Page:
FOX Sports NFL officiating analyst needs to call it both ways
Mike Pereira, who analyzes NFL officiating for FOX Sports, seems to have something to say only when officials get the call right.
Seattle Times NFL reporter
That's what Jon Gruden is, according to the man who used to be in charge of the NFL's officials. Then Mike Pereira said Gruden was a loudmouth as a coach for good measure.
Given all the things a football official gets called, that's pretty tame. But there's also something that rings so very hollow about Pereira taking to his pulpit at FOX Sports this week to lob schoolyard taunts at Gruden.
Now, Gruden might be disrespectful of officials, as Pereira said, and the former coach has shown himself ignorant of the rules at times. During Monday night's game between New Orleans and Atlanta, Gruden didn't recognize the difference between a hit to the head and neck area of a defenseless receiver, which is a penalty by rule; and a hit to the back of a defenseless receiver, which is not.
The problem is, Pereira has assumed the role of the overzealous defense attorney. FOX summons him on Sundays mostly to analyze replay challenges, and his appearances generally conclude with him concluding that the referees have gotten it right yet again.
Analyst is the title that FOX hangs on Pereira, but advocate is more appropriate. For the most part, his input is useful, and his ability to explain — in real time — what rule is being applied and why is a benefit to viewers. He's giving insight into a part of the game that is one of the most important yet least explored by fans: the rule book.
There's nothing wrong with paying a trained official to evaluate which calls were right, but what about the ones that were wrong? That should be part of the analysis, too, otherwise it amounts to nothing more than an officiating infomercial.
I haven't watched every broadcast Pereira has appeared on, so I can't tell you he has never second-guessed a call. I can tell you that I've never heard him deem a call erroneous while the game is going on.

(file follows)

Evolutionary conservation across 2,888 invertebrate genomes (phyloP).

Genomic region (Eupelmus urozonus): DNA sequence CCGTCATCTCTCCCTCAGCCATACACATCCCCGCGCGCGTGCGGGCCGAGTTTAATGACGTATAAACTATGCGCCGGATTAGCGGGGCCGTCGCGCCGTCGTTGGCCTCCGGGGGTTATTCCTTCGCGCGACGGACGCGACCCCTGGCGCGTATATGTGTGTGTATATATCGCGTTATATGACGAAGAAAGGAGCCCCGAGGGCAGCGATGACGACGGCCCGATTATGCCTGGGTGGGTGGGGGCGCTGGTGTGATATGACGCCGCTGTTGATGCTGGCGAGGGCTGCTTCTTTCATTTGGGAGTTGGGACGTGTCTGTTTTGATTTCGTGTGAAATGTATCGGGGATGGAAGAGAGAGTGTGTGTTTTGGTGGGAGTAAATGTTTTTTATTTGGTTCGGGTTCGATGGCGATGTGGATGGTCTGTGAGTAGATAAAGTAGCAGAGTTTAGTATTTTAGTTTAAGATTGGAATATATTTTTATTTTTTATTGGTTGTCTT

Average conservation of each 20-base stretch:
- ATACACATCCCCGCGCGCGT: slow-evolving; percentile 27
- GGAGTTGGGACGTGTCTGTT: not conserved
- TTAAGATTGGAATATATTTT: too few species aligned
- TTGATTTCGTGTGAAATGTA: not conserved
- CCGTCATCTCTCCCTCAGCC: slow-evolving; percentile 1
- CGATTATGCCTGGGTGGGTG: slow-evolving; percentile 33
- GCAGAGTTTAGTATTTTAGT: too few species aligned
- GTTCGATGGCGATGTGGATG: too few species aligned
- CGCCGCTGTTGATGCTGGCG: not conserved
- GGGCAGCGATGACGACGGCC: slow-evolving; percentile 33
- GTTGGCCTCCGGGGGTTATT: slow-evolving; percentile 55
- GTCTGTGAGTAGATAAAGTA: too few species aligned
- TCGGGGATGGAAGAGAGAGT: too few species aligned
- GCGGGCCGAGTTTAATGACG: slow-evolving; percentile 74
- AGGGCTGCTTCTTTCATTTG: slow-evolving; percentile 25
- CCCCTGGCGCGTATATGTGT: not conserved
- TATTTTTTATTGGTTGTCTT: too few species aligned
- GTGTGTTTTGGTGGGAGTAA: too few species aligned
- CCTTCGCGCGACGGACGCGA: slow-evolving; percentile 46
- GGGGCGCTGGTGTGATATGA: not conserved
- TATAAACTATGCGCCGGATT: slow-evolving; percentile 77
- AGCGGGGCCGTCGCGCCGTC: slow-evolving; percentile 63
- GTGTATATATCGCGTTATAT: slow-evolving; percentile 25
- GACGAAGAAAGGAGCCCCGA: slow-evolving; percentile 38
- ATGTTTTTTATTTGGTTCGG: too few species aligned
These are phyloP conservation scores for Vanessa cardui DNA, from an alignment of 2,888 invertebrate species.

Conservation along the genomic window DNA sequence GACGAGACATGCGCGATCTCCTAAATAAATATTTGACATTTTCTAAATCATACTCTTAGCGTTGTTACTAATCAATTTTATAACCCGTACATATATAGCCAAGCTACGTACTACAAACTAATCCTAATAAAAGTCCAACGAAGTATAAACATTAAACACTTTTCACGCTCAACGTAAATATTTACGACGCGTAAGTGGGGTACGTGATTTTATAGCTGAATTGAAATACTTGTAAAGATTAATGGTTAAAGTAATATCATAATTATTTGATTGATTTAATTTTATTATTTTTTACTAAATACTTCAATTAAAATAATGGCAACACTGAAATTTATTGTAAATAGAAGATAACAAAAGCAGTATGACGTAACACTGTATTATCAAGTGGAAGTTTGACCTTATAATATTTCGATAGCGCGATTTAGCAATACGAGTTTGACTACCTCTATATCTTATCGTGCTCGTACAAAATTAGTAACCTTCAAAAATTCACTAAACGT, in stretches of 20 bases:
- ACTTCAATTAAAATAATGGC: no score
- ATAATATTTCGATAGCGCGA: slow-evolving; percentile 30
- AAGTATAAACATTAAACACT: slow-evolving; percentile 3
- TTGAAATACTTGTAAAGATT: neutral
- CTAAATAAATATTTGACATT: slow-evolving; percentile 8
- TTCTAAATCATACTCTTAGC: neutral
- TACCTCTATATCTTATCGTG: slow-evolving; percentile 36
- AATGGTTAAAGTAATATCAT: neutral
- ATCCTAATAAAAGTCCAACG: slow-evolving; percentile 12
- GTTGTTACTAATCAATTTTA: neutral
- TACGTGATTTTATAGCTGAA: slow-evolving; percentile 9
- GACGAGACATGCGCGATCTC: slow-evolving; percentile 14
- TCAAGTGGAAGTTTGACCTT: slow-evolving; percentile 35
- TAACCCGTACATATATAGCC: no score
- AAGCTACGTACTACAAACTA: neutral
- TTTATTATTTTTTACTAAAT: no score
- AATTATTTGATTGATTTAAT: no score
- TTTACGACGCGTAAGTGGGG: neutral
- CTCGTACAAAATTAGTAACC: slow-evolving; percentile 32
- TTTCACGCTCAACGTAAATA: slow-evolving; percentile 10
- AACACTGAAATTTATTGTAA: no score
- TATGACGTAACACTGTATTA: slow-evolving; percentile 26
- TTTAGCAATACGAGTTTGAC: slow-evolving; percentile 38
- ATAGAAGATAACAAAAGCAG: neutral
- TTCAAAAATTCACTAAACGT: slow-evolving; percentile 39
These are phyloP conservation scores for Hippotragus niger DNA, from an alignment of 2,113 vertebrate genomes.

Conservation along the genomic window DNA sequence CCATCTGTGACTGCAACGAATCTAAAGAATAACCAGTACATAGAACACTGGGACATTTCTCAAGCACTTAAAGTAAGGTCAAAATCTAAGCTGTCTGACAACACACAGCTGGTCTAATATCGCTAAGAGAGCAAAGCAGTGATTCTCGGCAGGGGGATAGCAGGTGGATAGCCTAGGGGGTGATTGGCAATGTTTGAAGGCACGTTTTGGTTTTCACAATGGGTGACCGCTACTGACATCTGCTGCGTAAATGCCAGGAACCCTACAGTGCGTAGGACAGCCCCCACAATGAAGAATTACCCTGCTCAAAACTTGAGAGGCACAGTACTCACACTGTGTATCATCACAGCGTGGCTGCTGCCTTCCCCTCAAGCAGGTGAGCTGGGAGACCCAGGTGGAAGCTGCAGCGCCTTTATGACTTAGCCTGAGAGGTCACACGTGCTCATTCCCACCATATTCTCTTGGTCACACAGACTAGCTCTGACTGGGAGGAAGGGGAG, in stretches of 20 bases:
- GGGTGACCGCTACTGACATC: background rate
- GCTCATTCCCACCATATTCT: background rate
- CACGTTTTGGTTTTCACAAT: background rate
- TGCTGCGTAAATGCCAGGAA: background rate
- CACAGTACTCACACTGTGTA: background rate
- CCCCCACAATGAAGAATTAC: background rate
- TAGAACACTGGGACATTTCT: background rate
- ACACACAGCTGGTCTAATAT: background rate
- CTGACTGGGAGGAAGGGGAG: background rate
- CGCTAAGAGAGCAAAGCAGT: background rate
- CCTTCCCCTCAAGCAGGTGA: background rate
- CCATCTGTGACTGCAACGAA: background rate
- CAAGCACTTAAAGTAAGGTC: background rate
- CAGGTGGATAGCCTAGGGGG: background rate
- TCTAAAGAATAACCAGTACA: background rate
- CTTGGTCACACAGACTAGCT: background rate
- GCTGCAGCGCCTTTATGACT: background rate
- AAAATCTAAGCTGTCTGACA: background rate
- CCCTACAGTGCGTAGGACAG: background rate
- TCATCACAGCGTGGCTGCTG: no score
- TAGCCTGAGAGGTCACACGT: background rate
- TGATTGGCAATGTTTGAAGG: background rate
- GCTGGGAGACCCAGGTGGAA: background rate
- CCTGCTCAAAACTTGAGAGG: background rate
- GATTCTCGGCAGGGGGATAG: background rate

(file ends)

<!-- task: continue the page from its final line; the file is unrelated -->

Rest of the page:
That simply defies logic. Football is a game that is played by humans, coached by humans and officiated by humans. There are going to be mistakes in all three categories. This is going to happen even if the referees have the most earnest intentions, which I believe they do, and a vast understanding of the rules, which I'm certain they do.
Having Pereira come on to explain only the correct calls is at best insulting, and at worst disingenuous. The primary objective isn't to evaluate the officiating for the viewers, but to explain how very right they are.
When Michael Vick complained about hits against him not being penalized like they are for other quarterbacks, Pereira called it "a bunch of bull."
Please. The referees already have a whistle. Do they really need a mouthpiece on one of the league's broadcast partners, too?
Pereira has shown he'll argue the referee was right even if the referee admits he's wrong. That was the case last year after referee Bill Leavy told reporters in Seattle that he "kicked two calls" in the fourth quarter of Seattle's Super Bowl loss to Pittsburgh.
"In my opinion, he was too hard on himself," Pereira wrote on FOX Sports afterward.
Pereira argued that it was a mistake, singular. That only the illegal block called against quarterback Matt Hasselbeck following an interception was a botched call.
"He didn't 'kick' two calls in the fourth quarter," Pereira said.
Hmmm, and Gruden's the blowhard?
Danny O'Neil: 206-464-2364 or email@example.com. On Twitter @dannyoneil
About Danny O'Neil
Danny O'Neil will comment on issues, events and personalities in the NFL. His column will appear on Sundays during the regular season. He also posts most days on the Seahawks Blog.
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